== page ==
Bradley Lum was perfectly happy teaching and coaching at Brandon High School. Lum had been a star pitcher at Ole Miss and Mississippi College, so baseball was life. That was until his wife pushed him to attend law school. Lum, who has always had an incredible work ethic, realized he was also perfectly happy practicing law. That was until one of his clients went out of business, and then Lum was perfectly happy owning a successful trucking company.
So how did he end up as chief executive officer of Mississippi Prison Industries Corporation? Lum, speaking to the Rotary Club of North Jackson, said, ”It takes me 15 minutes to go through how did you go from coaching baseball at Brandon High School to being CEO of Mississippi Prison Industries and all the things that are between that but certainly it was the plan that God laid out for my life.”
The 1990 Mississippi State Legislature created the agency with the intention of giving prisoners a second chance upon release. It is aimed at developing inmates’ talents and skills so they are equipped to earn a living when their sentences are completed.
Under Lum’s direction, offenders in Mississippi jails and prisons are learning trades and developing skills in industries from printing to metal fabrication to woodworking.
“For too long, our correctional system failed to adequately prepare inmates for life after incarceration,” Lum said. “If we are serious about reducing recidivism, then we need to be serious about preparing our inmates for community integration and long-term successes.”
One of the positive changes Lum has been responsible for making is the distribution of more than 1,400 masks and hand sanitizers to state election officials last fall. Inmates in correctional facilities around the state created products to be used in voting precincts during the pandemic. MEMA also utilized facilities and MPIC resources to make gowns and masks for healthcare providers statewide.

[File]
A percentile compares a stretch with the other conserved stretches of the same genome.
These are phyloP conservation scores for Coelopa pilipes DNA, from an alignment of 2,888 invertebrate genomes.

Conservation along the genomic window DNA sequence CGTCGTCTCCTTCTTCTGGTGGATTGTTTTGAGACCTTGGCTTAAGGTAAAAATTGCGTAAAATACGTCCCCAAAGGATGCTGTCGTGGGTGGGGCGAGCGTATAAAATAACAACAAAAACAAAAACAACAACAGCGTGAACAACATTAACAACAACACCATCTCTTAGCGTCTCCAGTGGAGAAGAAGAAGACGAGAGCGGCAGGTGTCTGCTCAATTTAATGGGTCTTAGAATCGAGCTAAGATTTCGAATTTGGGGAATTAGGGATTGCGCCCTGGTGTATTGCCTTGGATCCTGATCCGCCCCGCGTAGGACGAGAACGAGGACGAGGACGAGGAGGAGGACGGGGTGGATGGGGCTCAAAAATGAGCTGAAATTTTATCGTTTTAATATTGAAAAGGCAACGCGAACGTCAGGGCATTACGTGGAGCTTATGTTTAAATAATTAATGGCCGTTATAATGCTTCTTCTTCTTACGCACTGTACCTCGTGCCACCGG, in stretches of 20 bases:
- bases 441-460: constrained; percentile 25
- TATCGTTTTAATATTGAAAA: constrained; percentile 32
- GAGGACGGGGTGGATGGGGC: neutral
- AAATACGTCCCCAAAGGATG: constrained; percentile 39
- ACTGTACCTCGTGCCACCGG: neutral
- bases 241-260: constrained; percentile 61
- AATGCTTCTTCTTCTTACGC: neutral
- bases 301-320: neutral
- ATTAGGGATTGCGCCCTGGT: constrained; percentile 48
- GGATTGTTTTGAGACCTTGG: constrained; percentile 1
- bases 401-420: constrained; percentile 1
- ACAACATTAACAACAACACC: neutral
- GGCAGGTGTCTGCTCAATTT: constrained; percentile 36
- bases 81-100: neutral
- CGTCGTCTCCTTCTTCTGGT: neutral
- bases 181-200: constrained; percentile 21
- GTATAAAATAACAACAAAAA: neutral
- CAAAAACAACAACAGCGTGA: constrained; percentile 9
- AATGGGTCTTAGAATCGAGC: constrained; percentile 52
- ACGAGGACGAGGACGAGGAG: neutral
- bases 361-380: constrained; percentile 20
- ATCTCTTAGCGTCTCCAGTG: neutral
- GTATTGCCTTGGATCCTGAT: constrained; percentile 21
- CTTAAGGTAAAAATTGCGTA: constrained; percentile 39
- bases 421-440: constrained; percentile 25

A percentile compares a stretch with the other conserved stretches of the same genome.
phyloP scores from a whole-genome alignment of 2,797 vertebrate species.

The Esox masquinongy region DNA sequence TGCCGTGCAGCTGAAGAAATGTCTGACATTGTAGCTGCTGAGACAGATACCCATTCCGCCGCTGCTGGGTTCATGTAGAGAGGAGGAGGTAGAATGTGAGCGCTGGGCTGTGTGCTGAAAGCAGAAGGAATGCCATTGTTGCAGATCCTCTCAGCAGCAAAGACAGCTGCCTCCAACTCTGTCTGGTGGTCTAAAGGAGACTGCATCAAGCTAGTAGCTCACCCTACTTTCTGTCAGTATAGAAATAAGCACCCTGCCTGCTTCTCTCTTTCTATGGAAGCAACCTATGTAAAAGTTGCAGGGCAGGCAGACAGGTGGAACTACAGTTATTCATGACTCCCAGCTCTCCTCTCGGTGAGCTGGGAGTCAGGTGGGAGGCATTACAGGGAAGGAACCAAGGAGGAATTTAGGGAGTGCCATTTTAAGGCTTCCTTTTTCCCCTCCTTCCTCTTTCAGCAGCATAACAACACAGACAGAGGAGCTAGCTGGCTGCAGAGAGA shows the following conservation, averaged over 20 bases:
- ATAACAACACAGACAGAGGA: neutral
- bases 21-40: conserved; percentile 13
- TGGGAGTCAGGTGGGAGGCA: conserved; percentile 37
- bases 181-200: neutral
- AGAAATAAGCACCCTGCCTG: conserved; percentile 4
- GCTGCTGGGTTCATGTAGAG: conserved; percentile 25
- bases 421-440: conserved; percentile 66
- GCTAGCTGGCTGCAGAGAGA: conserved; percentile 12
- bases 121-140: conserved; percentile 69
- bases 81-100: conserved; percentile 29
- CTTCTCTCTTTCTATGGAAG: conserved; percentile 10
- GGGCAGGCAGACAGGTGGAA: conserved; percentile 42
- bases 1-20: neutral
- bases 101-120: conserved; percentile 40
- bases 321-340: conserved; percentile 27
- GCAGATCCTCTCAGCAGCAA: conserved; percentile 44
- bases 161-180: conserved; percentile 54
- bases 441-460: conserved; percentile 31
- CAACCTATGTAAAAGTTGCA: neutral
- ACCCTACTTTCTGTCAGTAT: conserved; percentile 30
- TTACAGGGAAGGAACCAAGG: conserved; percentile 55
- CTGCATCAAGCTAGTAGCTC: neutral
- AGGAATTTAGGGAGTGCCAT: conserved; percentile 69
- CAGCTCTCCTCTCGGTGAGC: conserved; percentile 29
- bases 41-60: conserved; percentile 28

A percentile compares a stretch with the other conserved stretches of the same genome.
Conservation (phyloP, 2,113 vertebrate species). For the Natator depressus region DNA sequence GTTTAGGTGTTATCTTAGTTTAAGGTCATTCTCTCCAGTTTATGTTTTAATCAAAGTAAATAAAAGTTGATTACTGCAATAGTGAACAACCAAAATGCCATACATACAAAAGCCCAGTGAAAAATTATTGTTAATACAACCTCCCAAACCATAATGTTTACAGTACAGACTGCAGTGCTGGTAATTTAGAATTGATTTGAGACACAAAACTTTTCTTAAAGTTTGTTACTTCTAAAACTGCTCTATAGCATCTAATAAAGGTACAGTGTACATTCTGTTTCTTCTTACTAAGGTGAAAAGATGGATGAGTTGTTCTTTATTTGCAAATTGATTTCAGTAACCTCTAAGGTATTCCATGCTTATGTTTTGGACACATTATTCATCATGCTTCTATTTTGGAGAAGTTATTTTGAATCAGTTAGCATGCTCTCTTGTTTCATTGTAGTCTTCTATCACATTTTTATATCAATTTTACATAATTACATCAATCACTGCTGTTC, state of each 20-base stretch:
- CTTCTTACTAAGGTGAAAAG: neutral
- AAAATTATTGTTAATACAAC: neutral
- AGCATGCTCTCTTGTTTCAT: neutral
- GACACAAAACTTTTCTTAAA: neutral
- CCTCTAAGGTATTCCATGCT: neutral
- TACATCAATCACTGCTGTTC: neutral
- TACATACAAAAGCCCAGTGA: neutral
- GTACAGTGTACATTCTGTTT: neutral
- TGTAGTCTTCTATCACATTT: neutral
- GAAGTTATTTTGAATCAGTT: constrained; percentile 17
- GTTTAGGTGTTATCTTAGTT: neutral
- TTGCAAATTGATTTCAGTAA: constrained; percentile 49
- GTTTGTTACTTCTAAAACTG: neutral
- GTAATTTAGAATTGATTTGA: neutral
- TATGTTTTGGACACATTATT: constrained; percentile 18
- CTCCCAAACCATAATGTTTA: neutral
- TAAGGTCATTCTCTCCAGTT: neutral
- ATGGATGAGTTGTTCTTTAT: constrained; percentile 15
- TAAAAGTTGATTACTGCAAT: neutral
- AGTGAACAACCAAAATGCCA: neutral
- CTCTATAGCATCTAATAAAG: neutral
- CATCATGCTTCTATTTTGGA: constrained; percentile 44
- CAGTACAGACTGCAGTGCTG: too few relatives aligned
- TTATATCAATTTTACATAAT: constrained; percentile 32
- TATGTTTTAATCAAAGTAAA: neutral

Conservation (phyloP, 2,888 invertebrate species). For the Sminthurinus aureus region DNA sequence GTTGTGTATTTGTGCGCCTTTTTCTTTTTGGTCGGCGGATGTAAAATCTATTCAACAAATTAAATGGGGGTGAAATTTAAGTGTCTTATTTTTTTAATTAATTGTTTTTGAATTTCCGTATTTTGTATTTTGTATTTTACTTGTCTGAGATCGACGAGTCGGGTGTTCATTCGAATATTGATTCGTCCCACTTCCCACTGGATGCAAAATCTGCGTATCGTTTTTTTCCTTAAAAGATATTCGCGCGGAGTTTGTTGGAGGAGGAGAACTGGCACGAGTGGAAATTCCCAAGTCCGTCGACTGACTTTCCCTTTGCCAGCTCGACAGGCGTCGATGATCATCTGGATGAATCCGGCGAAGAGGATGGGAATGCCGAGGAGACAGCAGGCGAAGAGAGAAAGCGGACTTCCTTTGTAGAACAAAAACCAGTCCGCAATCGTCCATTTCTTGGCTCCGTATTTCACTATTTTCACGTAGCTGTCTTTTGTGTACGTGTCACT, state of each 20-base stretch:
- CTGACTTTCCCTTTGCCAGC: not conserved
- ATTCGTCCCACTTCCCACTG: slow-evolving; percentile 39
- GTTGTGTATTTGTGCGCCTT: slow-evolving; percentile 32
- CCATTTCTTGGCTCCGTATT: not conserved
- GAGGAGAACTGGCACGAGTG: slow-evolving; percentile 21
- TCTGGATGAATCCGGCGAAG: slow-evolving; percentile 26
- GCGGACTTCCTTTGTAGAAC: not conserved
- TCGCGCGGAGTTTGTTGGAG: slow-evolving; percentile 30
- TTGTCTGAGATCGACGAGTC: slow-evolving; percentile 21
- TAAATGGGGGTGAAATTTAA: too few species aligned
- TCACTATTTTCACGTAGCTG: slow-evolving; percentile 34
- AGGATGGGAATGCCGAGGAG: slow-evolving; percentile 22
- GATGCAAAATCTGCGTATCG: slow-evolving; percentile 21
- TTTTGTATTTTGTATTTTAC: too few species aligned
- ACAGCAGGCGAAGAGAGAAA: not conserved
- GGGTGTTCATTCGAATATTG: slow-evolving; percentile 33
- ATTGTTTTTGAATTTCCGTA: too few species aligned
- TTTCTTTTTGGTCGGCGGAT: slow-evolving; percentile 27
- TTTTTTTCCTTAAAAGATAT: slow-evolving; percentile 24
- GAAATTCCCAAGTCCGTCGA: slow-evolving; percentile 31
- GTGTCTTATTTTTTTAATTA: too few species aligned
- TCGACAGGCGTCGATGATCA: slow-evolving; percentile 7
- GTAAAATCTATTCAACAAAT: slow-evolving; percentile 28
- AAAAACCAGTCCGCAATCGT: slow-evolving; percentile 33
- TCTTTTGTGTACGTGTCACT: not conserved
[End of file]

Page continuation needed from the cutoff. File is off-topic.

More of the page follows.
The corporation trains prisoners in production industries while they are still incarcerated, and it is located in multiple correctional facilities throughout the state. The participating agencies send inmates to develop the products and work in distribution and sales. 500-700 inmates are employed by MPIC at any given time.
Lum hopes to help other leaders see the importance of rehabilitation and grow the program. “We all have been affected by our prison population in one way or another whether it be a family member or a friend. It affects all of us in the amount of taxes we pay to prop up our correctional system, so for every person we keep out, that’s a cost saving to our state and our taxpayers.”
In addition to leading the non-profit MPIC, Lum also created the Hope Alliance. The alliance works with the DOC and MPIC to reduce the recidivism rate in our state. The MPIC works inside the DOC to train inmates in a skill or trade, and the Hope Alliance is in place to support them once they are released.
The recidivism rate in Mississippi is 70% after seven years. Every year a prisoner is out, his chances of reoffending and going back increase.
Lum used this following example. “When a guy gets out and he’s on parole and he drives through a roadblock because he doesn’t have a driver’s license and picks up a parole violation and his parole officer turns him in and he has to go back and do day for day two more years, that’s about $52,000 it costs us as a state. That doesn’t make a whole lot of sense.”
The MPIC’s goal is to train inmates so they can support themselves upon release, and The Hope Alliance’s goal is to give every person on parole or probation the support they need with job placement and housing once they are out.
Rotary Club member Wyatt Emmerich is behind Lum all the way. “You can’t throw a human being away like a defective part. It will come back to haunt you. It is, after all, called the Department of Corrections, not the Department of Making People who Threaten Us Disappear Forever.”